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How reliable is the stock market when predicting the future?

I had the pleasure of dining with a group of friends recently at one of the fine wineries along Lake Erie. Near the entrance was a rock hanging from a chain, known as a "weather rock." One of our friends explained how it works. When it's wet, there is rain. When it's white, it's snowing. And when it's swinging, it's windy.

Noting that it's easy to predict the past, another astute member of our group asked if my HighView partners and I were good at financial predictions. I remarked that we're definitely better than the weather rock. This reminded me that forecasting is an ironic and humbling exercise. The irony: short-term predictions are notoriously more difficult than longer-term forecasts.

When asked for shorter-term predictions, I respond candidly that I can guess what's going to happen from year to year, but I don't know for sure. Nobody does despite the proliferation of forecasts that our industry produces. And stock market returns from the past several years illustrate this nicely.

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Correct prediction; unforeseen result

Recall that the U.S. housing market was the first in a long line of economic dominoes that launched the global financial crisis. Some who predicted this – and there were a few – assumed that U.S. stocks would feel the brunt of the stock market pain and that investors would trip over themselves to dump their U.S. Treasuries.

But the opposite happened. U.S. stocks lost less than most other stock markets and the U.S. dollar soared in value – and pulled up Treasuries with it.

Stock market quiz: economy versus stock market

Here's a short quiz to test your more recent memories. Which of the following regions boasted the highest stock market performance in calendar 2012 – Europe, North America, Asia-Pacific or emerging markets?

Many are surprised to learn that stock markets in rapidly growing emerging markets (up 16 per cent) and recovering North America (up 13 per cent) trailed far behind Europe's 20-per-cent stock market performance in 2012 despite the region's limping economies. Greece, by the way, was one of the top performers with a sizzling return of 25 per cent – the sixth best among European markets. (All returns are in Canadian dollar terms.)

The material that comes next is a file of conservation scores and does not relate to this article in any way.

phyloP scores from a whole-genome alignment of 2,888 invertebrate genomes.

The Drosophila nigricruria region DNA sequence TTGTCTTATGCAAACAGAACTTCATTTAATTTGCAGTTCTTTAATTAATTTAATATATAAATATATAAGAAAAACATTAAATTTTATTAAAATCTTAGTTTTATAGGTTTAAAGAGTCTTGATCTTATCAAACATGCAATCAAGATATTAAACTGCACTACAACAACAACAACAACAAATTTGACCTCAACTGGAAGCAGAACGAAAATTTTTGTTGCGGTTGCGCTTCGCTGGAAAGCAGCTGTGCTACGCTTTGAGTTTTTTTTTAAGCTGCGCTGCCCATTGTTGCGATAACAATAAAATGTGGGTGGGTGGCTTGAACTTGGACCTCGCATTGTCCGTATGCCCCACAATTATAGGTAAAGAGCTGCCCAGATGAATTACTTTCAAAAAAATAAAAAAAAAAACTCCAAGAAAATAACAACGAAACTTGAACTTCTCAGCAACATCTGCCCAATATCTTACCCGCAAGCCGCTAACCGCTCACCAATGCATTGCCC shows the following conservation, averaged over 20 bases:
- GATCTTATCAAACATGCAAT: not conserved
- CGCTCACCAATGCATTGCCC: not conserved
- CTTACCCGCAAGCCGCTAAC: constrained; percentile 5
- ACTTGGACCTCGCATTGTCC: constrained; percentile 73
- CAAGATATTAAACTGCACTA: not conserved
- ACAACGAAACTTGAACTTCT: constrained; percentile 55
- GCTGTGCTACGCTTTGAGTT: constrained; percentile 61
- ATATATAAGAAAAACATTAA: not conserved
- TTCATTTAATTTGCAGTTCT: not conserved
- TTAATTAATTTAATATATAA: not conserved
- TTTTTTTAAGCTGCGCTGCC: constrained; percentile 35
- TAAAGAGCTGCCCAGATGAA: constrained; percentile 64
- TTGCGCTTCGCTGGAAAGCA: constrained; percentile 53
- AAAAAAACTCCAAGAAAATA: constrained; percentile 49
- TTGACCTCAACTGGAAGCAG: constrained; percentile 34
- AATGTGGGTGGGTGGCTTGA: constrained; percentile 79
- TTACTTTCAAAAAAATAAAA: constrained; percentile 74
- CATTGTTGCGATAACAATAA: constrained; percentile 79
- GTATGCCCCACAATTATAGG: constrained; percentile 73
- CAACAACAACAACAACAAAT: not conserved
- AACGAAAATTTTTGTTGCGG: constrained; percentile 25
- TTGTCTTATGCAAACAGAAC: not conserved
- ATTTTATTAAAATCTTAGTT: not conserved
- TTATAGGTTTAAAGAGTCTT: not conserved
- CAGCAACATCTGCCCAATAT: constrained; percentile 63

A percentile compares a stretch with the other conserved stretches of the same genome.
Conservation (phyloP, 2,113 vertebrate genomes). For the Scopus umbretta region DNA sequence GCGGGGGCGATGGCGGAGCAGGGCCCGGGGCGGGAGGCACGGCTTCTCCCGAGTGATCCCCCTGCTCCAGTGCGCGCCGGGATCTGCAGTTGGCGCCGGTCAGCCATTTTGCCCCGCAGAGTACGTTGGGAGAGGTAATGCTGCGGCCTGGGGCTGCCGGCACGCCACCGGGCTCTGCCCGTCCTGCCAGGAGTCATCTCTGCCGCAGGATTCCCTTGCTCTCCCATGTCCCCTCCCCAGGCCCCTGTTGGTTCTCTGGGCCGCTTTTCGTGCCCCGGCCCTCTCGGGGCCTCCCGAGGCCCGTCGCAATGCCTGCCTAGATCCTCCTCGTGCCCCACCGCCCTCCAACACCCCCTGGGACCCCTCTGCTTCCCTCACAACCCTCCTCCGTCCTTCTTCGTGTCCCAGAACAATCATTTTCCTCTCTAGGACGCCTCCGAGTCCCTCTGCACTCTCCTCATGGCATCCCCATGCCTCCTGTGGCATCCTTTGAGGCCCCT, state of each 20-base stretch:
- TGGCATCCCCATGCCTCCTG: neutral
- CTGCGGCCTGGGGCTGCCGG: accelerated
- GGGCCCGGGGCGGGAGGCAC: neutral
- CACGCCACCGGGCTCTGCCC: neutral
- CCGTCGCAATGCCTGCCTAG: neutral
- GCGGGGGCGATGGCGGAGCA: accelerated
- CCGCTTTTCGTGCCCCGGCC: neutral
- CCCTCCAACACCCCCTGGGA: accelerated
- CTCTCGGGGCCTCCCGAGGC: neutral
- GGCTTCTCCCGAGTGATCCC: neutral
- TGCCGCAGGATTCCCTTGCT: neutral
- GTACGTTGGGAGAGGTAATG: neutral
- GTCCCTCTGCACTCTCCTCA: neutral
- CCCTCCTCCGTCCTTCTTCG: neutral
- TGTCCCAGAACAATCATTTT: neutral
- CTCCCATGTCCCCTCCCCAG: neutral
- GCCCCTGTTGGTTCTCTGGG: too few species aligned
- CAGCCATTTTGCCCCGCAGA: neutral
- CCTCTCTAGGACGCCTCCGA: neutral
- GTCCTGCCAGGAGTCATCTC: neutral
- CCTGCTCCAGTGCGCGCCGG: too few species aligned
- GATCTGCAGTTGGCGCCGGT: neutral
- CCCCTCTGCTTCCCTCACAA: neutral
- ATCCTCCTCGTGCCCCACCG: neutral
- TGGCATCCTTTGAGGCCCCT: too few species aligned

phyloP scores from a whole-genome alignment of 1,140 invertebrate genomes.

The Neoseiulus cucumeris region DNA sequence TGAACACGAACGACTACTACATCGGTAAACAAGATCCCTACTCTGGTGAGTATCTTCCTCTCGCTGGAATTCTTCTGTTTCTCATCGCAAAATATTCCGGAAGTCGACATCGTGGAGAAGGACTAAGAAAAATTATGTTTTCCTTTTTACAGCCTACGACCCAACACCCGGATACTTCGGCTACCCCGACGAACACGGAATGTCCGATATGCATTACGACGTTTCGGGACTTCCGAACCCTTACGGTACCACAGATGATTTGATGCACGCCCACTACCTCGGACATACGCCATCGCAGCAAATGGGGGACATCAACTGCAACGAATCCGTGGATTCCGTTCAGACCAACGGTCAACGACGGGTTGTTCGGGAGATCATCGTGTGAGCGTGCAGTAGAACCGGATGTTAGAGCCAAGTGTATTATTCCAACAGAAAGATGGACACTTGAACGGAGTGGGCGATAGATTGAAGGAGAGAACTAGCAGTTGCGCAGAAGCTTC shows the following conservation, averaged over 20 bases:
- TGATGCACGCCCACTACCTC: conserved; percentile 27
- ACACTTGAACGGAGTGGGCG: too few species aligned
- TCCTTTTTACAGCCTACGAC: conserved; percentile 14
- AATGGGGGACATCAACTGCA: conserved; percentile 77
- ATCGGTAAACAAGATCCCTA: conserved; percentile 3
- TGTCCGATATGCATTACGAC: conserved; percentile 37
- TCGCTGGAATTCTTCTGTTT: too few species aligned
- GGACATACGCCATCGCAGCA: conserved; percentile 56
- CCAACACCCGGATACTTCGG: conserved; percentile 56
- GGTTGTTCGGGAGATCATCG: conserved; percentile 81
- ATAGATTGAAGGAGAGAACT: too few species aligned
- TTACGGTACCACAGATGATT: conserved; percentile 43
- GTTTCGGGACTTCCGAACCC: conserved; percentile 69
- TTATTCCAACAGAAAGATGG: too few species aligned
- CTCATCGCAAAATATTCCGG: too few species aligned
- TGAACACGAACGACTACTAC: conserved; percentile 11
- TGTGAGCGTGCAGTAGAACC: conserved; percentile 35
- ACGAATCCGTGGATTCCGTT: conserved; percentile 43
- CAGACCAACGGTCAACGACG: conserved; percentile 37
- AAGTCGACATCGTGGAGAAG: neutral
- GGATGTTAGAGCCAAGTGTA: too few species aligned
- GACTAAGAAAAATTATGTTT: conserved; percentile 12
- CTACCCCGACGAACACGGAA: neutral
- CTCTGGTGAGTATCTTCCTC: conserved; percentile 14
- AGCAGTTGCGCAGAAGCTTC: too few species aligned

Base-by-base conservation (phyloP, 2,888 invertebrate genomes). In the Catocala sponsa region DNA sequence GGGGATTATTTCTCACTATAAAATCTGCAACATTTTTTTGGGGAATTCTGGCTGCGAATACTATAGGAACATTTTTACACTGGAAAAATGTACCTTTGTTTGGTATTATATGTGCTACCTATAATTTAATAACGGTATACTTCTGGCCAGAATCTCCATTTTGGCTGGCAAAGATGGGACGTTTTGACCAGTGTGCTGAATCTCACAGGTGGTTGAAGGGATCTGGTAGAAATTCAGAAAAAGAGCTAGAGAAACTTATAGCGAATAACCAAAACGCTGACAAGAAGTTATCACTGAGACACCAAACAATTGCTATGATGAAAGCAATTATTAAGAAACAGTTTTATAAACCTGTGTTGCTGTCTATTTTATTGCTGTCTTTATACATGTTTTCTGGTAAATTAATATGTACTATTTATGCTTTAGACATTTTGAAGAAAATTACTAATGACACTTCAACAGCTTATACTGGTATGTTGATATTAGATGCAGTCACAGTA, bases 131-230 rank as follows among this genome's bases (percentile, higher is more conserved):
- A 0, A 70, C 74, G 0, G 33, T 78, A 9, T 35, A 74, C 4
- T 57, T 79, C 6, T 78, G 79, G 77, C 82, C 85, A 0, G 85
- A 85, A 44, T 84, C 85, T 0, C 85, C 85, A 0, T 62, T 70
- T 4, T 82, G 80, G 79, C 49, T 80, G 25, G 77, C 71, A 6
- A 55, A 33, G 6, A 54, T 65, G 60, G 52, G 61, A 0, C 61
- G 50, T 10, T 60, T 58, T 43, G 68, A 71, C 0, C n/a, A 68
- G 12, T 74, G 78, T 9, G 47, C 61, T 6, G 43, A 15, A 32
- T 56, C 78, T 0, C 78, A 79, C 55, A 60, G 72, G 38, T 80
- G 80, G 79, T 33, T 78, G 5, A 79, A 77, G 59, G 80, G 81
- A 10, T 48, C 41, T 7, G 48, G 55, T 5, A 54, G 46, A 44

But not every year's performance is in sharp contrast to the stories of the day. China's slowing economy in 2013 has aligned with its year-to-date flat stock market performance (when measured in loonies). And the continuing U.S. recovery has been met with a 27-per-cent YTD gain through July 26. But there are always surprises.

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Ireland's economy has shrunk a bit year-over-year while its stock market has modestly outpaced the strong U.S. market this year. Two divergent economic stories but nearly identical stock market returns.

Italian stocks are up more than 8 per cent this year (in Canadian dollars) despite high unemployment, a shrinking economy and a sky-high debt load, illustrating that year-to-year returns are unpredictable and not always tied to what's happening in an economy.

When returns are seemingly illogical, price sometimes plays a key role in explaining a market's returns. Indeed, price is a key driver of our longer-term return forecasts.

Longer-term forecasts

Every financial adviser has to take each client through at least a basic discovery process to understand how each client accumulated their wealth and what they want it to accomplish for them. Accordingly, when an adviser recommends a portfolio to a client, there is an implicit expectation for the portfolio to return at least the client's target return with an acceptable level of risk. Some form of return forecast is required to have comfort and confidence in the recommended portfolio.

Our forecasts blend history with common sense and forward-looking judgment calls, drawing on current valuation, expected earnings growth and the expected change in valuation. More investors and advisers should widen their focus beyond the more recent past.

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Dan Hallett, CFA, CFP, is director of asset management for HighView Financial Group and a contributor to

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About the Author
Dan Hallett

Dan Hallett, CFA, CFP, is director of asset management for HighView Financial Group and a contributor to has spent more than a dozen years doing research on investment funds, portfolio managers and financial markets. Formerly the president of Dan Hallett and Associates Inc. in Windsor, he is now responsible for manager research, portfolio construction and investment program design at HighView. More


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